Tolls or not, Seattle tunnel will push vehicles onto surface streets
Punishing drivers who divert to Seattle’s surface streets once the new tunnel is in place would be a disservice to people who do so out of necessity.
Seattle Councilmember Mike O’Brien proposed spending $200,000 in the next budget to study tolling Seattle’s surface streets. His reasoning is that drivers are going to avoid the tunnel to avoid the toll associated with it.
“Folks that are on 99 that are going to try to divert to get out of the tunnel, because they don’t want to pay that toll, do we have some sort of toll that says, ‘You are going to pay a toll one way or the other’? So if you are going to use the tunnel, just use it,” he said.
Downtown, and really all of Seattle, doesn’t have the capacity for additional cars. The director of Seattle Department of Transportation said so himself when he said the city couldn’t handle more vehicles. A toll to use surface streets, like congestion pricing in London, would be a method to keep the number of vehicles down.
But O’Brien’s comments are directed at people avoiding tolls. The proposal to make drivers pay “one way or the other” ignores the fact that many people use the Alaskan Way Viaduct to get in and out of downtown and Belltown, not just to avoid the area.
A study estimated that between 20,000 and 25,000 additional vehicles will be pushed onto I-5 and surface streets once the tunnel is open, depending on the toll “scenarios.” The Washington State Transportation Commission has not set toll rates for the tunnel. However, those estimates include all drivers diverting around the tunnel; not just the ones expected to avoid paying a few dollars. A spokesperson for the Washington State Department of Transportation confirmed as much.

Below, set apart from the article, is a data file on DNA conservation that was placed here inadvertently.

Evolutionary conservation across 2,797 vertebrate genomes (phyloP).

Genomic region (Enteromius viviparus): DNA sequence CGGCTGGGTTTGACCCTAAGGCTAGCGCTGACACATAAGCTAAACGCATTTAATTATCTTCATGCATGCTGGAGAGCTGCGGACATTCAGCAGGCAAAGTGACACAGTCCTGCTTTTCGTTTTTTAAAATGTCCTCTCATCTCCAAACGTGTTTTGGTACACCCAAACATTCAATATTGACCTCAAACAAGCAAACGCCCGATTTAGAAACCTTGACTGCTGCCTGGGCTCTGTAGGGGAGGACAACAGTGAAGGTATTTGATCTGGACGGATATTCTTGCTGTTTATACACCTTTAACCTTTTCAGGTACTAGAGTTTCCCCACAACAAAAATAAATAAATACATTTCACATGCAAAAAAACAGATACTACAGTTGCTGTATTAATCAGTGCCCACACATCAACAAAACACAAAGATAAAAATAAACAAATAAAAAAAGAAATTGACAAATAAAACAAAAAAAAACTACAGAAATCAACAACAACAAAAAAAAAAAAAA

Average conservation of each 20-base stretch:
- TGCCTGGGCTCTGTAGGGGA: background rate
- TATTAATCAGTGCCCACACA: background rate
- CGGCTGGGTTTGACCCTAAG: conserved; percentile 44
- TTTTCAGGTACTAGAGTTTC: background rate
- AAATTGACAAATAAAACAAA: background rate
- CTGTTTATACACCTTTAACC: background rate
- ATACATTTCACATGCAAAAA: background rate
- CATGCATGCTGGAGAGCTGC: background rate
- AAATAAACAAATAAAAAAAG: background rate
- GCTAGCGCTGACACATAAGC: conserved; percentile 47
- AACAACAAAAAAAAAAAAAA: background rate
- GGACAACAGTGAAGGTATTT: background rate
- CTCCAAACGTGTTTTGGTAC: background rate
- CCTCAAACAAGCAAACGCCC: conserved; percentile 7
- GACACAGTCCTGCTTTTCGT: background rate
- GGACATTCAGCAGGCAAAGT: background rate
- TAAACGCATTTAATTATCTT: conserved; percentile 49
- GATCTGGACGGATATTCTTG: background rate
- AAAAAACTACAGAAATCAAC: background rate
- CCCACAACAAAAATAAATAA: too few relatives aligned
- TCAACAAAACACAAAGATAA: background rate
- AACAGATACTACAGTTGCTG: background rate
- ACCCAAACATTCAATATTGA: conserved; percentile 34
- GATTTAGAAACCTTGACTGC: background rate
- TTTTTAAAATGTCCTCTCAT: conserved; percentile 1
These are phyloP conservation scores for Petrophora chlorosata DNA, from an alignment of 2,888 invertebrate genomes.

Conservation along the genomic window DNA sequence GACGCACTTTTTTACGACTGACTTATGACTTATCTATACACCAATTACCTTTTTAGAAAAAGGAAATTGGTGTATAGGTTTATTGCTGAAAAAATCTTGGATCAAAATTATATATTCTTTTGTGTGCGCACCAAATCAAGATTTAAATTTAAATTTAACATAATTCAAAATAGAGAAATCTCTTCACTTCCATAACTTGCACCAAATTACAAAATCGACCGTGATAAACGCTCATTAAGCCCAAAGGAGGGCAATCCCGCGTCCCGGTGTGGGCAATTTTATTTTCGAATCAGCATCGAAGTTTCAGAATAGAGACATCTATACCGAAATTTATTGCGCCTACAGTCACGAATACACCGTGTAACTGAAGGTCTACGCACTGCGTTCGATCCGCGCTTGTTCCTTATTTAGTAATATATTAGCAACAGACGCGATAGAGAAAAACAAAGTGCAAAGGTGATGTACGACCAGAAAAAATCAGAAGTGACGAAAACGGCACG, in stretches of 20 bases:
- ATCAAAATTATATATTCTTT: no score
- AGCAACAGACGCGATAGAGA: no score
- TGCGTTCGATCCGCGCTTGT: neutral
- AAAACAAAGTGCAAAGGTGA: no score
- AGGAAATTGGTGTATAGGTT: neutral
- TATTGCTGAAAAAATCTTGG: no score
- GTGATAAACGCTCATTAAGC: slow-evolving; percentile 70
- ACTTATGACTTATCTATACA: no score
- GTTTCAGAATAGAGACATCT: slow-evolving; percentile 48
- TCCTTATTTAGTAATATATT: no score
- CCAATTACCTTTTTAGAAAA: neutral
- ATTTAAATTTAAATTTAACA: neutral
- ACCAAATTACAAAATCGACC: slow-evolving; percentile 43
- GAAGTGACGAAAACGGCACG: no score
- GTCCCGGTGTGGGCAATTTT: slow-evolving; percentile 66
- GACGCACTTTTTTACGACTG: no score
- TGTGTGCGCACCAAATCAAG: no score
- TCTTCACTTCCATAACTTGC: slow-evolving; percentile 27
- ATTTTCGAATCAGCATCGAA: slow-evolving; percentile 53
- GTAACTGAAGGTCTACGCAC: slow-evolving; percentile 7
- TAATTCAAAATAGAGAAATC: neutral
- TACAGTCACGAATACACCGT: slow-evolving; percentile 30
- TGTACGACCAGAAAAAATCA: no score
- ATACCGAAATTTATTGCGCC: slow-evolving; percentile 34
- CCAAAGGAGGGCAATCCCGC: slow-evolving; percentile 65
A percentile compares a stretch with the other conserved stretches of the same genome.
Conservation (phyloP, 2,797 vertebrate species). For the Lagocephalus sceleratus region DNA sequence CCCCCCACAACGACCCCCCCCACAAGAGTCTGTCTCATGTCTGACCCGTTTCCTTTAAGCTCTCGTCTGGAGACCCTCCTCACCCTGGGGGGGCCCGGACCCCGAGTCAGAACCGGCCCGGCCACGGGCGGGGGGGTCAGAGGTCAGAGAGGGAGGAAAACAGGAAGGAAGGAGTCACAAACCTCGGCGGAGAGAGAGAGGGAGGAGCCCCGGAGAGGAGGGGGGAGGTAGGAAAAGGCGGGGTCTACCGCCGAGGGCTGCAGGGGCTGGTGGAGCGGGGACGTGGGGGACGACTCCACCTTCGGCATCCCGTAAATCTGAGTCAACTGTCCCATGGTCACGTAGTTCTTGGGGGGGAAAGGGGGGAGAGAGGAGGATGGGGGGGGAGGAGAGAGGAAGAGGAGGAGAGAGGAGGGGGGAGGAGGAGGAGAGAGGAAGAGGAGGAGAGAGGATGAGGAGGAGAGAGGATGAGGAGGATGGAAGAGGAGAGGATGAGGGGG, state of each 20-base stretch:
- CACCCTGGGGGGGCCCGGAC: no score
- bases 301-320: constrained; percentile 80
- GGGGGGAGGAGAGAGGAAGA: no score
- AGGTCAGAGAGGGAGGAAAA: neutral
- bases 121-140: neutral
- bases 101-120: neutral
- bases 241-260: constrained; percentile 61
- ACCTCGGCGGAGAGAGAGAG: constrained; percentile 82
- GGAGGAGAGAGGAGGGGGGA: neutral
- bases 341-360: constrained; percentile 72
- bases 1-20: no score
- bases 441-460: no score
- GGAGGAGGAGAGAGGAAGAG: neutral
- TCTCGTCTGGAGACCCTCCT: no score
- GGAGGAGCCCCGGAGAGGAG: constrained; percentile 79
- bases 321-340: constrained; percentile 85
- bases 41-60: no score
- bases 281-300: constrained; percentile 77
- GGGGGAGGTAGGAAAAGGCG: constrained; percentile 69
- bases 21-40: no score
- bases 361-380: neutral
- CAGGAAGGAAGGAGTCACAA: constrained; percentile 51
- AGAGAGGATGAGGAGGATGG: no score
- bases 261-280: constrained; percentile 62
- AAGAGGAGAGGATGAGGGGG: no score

Once the tunnel is in place and the viaduct is gone, drivers will not have mid-town exits, according to WSDOT spokesperson Ethan Bergerson. The tunnel will no longer have ramps to/from Seneca Street, Columbia Street, Western Avenue, or Elliott Avenue.
The tunnel is more like an express lane through downtown, rather than into it. That means drivers who currently use the viaduct to get closer to their destination in downtown or Belltown will be forced to find an alternate route.
That alternative route will likely be an expanded Alaskan Way surface street, which will have more lanes and better access along the waterfront, Bergerson points out.
“The new tunnel will be just one of several transportation investments to the Seattle waterfront over the next several years, including the new Alaskan Way surface street with improved capacity and connections to downtown Seattle,” Bergerson wrote.
O’Brien says “places around the country” are having the difficult conversations about tolling congested areas. He reportedly said, “there aren’t very many tools that have been proven to work around the world, and I think it’s important that this be part of the conversation.”
But should we toll drivers who were forced to change their routes? Maybe the city council should keep digging through that toolbox.